You probably know that salting is needed to make each password hash unique so that an attacker couldn’t crack multiple hashes at once.

This was already known to the Unix creators, according to the paper written by Robert Morris and Ken Thompson in 1979:


My book on password authentication is now in the Kindle Store

Password Authentication for Web and Mobile Apps is now available in Amazon Kindle Store. If you like the convenience of buying your ebooks there, go get a copy! Don’t forget to leave a review after reading it.


🇺🇸 Amazon US (and the rest of the world)
🇬🇧 Amazon UK
🇨🇦 Amazon CA
🇦🇺 Amazon AU
🇮🇳 Amazon IN
🇩🇪 Amazon DE
🇫🇷 Amazon FR
🇪🇸 Amazon ES
🇮🇹 Amazon IT
🇳🇱 Amazon NL
🇯🇵 Amazon JP
🇧🇷 Amazon BR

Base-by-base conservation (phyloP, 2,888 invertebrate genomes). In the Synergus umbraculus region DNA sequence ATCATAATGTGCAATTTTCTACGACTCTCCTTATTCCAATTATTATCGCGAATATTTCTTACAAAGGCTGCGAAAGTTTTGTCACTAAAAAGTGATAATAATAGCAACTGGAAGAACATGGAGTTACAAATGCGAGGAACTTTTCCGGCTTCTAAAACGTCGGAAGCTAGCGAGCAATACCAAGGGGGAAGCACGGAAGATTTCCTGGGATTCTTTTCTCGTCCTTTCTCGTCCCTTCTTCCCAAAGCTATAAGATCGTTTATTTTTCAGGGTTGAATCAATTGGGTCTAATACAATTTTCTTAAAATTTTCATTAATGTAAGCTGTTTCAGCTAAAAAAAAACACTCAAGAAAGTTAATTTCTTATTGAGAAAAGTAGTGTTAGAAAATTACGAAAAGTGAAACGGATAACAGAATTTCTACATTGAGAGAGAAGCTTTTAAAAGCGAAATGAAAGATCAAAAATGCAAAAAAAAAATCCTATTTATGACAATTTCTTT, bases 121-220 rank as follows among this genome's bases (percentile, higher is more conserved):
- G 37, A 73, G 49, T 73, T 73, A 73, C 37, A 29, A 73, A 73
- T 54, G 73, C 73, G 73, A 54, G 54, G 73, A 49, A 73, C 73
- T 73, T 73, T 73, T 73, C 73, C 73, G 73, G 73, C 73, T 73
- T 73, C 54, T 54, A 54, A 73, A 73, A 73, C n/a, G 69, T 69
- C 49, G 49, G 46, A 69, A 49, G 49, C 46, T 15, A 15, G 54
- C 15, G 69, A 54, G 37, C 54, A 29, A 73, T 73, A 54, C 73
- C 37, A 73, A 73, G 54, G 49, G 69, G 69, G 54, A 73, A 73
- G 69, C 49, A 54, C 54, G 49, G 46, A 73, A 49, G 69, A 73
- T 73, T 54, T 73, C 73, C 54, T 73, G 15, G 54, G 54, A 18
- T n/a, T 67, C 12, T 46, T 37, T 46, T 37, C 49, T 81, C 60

🇲🇽 Amazon MX

The book continues to be available from my website. In fact, you and I get better value if you buy it directly from me: in addition to the MOBI version for Kindle, you’ll also get an EPUB that you can read on any device and a nicely formatted PDF version. You can pay with a credit card, PayPal, or even with your Amazon account (in some countries). And I get a bigger cut of what you paid 🙂


Improving storage of password-encrypted secrets in end-to-end encrypted apps

Many apps with client-side encryption that use passwords derive both encryption and server authentication keys from them.